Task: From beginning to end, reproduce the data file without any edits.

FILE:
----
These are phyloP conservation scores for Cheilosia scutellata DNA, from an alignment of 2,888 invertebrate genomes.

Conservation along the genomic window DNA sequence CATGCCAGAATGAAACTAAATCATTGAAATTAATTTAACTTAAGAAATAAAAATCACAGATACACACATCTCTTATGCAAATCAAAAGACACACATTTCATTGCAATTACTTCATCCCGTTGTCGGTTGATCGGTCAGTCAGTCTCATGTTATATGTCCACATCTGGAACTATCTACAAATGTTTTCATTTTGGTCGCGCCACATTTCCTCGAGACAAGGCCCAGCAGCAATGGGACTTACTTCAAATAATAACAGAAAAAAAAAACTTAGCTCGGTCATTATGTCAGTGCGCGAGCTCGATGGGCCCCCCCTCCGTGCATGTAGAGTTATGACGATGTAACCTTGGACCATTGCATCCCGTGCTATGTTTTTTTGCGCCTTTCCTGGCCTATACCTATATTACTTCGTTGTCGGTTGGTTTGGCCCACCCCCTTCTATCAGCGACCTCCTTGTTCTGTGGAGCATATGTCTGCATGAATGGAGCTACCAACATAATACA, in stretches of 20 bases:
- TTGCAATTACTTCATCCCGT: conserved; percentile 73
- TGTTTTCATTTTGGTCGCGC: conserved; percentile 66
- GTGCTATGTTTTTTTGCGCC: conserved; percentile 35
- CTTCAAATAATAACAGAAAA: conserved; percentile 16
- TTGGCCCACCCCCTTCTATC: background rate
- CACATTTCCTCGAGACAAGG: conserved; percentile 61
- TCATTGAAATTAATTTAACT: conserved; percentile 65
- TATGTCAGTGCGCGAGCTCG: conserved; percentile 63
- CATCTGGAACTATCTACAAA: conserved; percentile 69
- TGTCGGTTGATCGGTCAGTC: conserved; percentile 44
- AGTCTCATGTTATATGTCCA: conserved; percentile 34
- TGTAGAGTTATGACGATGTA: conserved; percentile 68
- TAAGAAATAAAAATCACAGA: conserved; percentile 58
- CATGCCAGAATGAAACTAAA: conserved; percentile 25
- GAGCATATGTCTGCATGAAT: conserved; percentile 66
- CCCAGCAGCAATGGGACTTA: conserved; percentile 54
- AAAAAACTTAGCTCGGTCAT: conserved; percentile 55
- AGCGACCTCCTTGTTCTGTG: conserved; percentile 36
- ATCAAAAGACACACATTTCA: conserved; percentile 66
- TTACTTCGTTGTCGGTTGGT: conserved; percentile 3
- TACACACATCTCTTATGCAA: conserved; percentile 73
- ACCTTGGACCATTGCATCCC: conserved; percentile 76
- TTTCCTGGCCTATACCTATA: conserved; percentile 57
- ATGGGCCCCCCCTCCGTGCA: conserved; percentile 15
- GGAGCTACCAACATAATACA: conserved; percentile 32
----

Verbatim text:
These are phyloP conservation scores for Cheilosia scutellata DNA, from an alignment of 2,888 invertebrate genomes.

Conservation along the genomic window DNA sequence CATGCCAGAATGAAACTAAATCATTGAAATTAATTTAACTTAAGAAATAAAAATCACAGATACACACATCTCTTATGCAAATCAAAAGACACACATTTCATTGCAATTACTTCATCCCGTTGTCGGTTGATCGGTCAGTCAGTCTCATGTTATATGTCCACATCTGGAACTATCTACAAATGTTTTCATTTTGGTCGCGCCACATTTCCTCGAGACAAGGCCCAGCAGCAATGGGACTTACTTCAAATAATAACAGAAAAAAAAAACTTAGCTCGGTCATTATGTCAGTGCGCGAGCTCGATGGGCCCCCCCTCCGTGCATGTAGAGTTATGACGATGTAACCTTGGACCATTGCATCCCGTGCTATGTTTTTTTGCGCCTTTCCTGGCCTATACCTATATTACTTCGTTGTCGGTTGGTTTGGCCCACCCCCTTCTATCAGCGACCTCCTTGTTCTGTGGAGCATATGTCTGCATGAATGGAGCTACCAACATAATACA, in stretches of 20 bases:
- TTGCAATTACTTCATCCCGT: conserved; percentile 73
- TGTTTTCATTTTGGTCGCGC: conserved; percentile 66
- GTGCTATGTTTTTTTGCGCC: conserved; percentile 35
- CTTCAAATAATAACAGAAAA: conserved; percentile 16
- TTGGCCCACCCCCTTCTATC: background rate
- CACATTTCCTCGAGACAAGG: conserved; percentile 61
- TCATTGAAATTAATTTAACT: conserved; percentile 65
- TATGTCAGTGCGCGAGCTCG: conserved; percentile 63
- CATCTGGAACTATCTACAAA: conserved; percentile 69
- TGTCGGTTGATCGGTCAGTC: conserved; percentile 44
- AGTCTCATGTTATATGTCCA: conserved; percentile 34
- TGTAGAGTTATGACGATGTA: conserved; percentile 68
- TAAGAAATAAAAATCACAGA: conserved; percentile 58
- CATGCCAGAATGAAACTAAA: conserved; percentile 25
- GAGCATATGTCTGCATGAAT: conserved; percentile 66
- CCCAGCAGCAATGGGACTTA: conserved; percentile 54
- AAAAAACTTAGCTCGGTCAT: conserved; percentile 55
- AGCGACCTCCTTGTTCTGTG: conserved; percentile 36
- ATCAAAAGACACACATTTCA: conserved; percentile 66
- TTACTTCGTTGTCGGTTGGT: conserved; percentile 3
- TACACACATCTCTTATGCAA: conserved; percentile 73
- ACCTTGGACCATTGCATCCC: conserved; percentile 76
- TTTCCTGGCCTATACCTATA: conserved; percentile 57
- ATGGGCCCCCCCTCCGTGCA: conserved; percentile 15
- GGAGCTACCAACATAATACA: conserved; percentile 32